So, in that sense the fact that there is a grandfathering of investments made up to March 2017 is very welcome. Insofar as FIIs are concerned if there is long term it is in any case exempt because that is usually anyway enlisted shares.

If it is short term to that extent there will be of course some impact but again subject to compliance of the benefits that you read out even that is 50 percent it is a better thing to have that clarity and pay 50 percent than to live in that uncertainty for quite some time.

Kritika: How significant would this really be in tackling the issue of round tripping of funds attributed to the long pending India-Mauritius treaty?

Kapadia: There are two points, one is to the extent that there is round tripping happening, to the extent that there is money washing happening, it always helps that there is a tax exemption opportunity goes away and tax cost of such so called round tripping goes up. Keeping in mind the objectives of the BEPS Project on tax transparency this is welcome.

My point here is that in terms of India’s tax policy and in terms of let’s say attracting this kind of investment and when I say this kind of investment I am focusing not on the shady time but on the investments which come through two channels – one is the whole FPI window or what was known as FIIs earlier or portfolio investments and the other is the private equity venture capital channel.

If you look at these two channels what happens is that of those kind of entities make gains in India which are either short term in listed securities or even if they are long term they are in unlisted securities, to that extent you are taking away the capital gains tax benefit.

One is it gives level playing field to domestic investors something which they have been asking for and to that extent it is fine. However it increases the tax cost for them or it decreases the after tax returns for them. If you link it up to a potential – if there is a rupee volatility or depreciation it then makes the after tax return that much the hurdle rate higher.

So, I think in the two years period if everything goes well, if the rupee really appreciates, returns get better I agree that it is just a tax cost which everybody else pays for making gains in Indian securities, theoretically that is fine but practically if we are looking at some other jurisdictions around the world which do not tax non-residents for making capital gains on securities in their home countries, we will have to be, the economy will have to really generate that much better returns for those investors.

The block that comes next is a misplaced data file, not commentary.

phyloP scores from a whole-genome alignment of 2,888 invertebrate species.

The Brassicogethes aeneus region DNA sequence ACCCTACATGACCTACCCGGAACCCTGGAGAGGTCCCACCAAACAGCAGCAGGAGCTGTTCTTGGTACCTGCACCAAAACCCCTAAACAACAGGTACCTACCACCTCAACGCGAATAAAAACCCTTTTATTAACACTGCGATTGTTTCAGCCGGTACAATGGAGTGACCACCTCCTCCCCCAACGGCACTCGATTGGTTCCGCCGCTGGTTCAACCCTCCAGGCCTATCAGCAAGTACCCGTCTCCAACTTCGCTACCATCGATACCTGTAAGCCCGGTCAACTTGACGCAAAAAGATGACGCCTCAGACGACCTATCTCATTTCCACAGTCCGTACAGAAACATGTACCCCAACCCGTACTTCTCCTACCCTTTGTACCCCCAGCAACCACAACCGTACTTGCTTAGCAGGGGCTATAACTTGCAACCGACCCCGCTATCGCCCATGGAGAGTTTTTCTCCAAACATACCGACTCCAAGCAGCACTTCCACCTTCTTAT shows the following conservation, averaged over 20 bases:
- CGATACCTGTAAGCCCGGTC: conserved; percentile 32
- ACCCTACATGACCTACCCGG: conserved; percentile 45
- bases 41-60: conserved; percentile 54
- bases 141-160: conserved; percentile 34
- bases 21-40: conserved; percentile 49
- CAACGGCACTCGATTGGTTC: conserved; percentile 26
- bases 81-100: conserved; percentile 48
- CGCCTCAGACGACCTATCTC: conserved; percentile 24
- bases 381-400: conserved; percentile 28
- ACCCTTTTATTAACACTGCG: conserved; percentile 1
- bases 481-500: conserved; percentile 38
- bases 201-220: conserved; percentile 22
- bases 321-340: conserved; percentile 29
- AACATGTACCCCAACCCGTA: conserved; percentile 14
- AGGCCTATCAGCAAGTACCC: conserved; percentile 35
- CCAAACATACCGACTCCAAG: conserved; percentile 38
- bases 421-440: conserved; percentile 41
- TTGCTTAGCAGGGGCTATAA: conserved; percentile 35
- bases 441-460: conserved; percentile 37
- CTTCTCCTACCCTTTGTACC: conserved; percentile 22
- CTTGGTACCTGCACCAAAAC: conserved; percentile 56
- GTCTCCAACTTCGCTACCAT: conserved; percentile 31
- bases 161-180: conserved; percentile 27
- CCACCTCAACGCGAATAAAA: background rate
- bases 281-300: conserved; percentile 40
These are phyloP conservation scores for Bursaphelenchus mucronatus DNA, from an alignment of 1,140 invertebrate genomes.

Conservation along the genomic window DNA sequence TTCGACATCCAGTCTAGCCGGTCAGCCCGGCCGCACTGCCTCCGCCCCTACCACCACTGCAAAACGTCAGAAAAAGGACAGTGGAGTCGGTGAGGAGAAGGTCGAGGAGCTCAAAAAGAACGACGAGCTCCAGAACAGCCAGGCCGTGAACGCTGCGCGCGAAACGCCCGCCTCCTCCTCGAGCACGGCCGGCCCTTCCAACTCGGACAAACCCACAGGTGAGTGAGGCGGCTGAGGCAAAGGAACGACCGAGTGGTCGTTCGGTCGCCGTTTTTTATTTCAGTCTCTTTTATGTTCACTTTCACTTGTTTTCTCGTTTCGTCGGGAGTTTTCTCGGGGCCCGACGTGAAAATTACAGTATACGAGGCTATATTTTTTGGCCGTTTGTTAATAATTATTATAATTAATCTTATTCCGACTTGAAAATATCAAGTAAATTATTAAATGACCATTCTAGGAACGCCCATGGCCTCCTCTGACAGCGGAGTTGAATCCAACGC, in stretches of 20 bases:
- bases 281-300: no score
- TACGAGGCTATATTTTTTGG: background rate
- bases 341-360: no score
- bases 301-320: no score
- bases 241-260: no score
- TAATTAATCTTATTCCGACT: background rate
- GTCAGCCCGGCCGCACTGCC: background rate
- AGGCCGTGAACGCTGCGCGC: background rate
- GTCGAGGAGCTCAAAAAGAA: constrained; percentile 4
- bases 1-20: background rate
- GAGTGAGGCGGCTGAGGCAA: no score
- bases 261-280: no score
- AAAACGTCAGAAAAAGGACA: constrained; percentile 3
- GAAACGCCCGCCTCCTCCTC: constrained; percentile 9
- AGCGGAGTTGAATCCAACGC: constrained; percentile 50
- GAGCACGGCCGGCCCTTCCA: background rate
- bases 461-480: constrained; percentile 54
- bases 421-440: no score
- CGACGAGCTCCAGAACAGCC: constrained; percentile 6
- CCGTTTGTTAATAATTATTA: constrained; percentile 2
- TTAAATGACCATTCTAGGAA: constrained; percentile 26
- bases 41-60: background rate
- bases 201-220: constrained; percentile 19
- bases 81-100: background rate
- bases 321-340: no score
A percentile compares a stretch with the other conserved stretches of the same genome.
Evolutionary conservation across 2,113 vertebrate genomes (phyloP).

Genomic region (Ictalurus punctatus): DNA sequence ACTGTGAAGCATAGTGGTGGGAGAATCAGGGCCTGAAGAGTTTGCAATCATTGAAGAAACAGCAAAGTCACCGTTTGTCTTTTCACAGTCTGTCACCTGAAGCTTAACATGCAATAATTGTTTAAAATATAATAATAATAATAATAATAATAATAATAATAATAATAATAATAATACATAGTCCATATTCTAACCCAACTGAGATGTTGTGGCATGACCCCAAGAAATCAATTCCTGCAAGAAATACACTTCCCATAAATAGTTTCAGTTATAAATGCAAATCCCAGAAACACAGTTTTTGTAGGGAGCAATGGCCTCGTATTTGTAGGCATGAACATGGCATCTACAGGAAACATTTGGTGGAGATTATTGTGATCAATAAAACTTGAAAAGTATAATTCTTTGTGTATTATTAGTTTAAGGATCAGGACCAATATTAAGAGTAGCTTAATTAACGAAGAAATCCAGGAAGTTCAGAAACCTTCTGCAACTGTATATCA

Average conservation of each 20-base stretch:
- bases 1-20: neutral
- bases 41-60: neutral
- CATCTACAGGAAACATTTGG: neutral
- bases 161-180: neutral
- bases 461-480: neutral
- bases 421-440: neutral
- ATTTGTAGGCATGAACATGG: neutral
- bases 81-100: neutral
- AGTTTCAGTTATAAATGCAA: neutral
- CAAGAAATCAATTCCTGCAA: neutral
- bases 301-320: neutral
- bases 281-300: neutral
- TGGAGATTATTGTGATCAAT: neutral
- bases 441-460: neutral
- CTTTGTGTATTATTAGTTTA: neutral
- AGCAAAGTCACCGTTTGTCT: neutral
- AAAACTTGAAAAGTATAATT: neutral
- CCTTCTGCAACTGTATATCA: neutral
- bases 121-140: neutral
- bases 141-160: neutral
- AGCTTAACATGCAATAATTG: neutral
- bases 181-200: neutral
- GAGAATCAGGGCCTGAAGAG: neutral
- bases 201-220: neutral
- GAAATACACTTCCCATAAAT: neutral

Latha: First thoughts, welcome, unwelcome?

Butani: You have to give a context to why these changes have occurred. You have India as a signatory to the G20 Base erosion and profit shifting (BEPS) project which amongst various action points has listed abuse of treaty as one of the important objectives to which all the G20 have committed.

So, they need to look at all that treaties which result in what the Organisation for Economic Co-operation and Development (OECD) calls it as a stateless income. So, that is the first point. What India is doing is it is sending out a signal to the rest of the members of G20 that this is its commitment now to implement various action steps and one action step being treaty abuse provision.

The second important element that you need to bear in mind from a tax policy standpoint in India is the GAAR which kicks in on April 1, 2017 and with that as it is there is a degree of doubt and scepticism in the minds of investors who were making use of tax friendly jurisdictions and whether GAAR will kind of come in the middle of those forms of incentives that were available because of use of tax friendly treaty. So, that was the other aspect.

The third aspect is that if you look at the draft regulations that were released insofar as GAAR is concerned, this is in 2013 it clearly provided that the grandfathering provisions will be upheld till August 2010 and the reason that date was chosen was because that was the date on which the direct tax code of 2010 was released.

So, if you keep all of that in background and if you look at the three changes that have been carried out, one grandfathering up to April 2017 to a concessional rate of 50 percent between 17 and 19 in my view augurs well besides the point that was made earlier on certainty.

I also feel that how India could have been able to live with the Mauritius-India treaty with no capital gains tax and it was one of those exceptional treaties which was kind of going against the grain of source based taxation and giving the rights to Mauritius to tax such income. So, I don’t really feel that this is something which is alarming and it is going to cause mayhem in the market.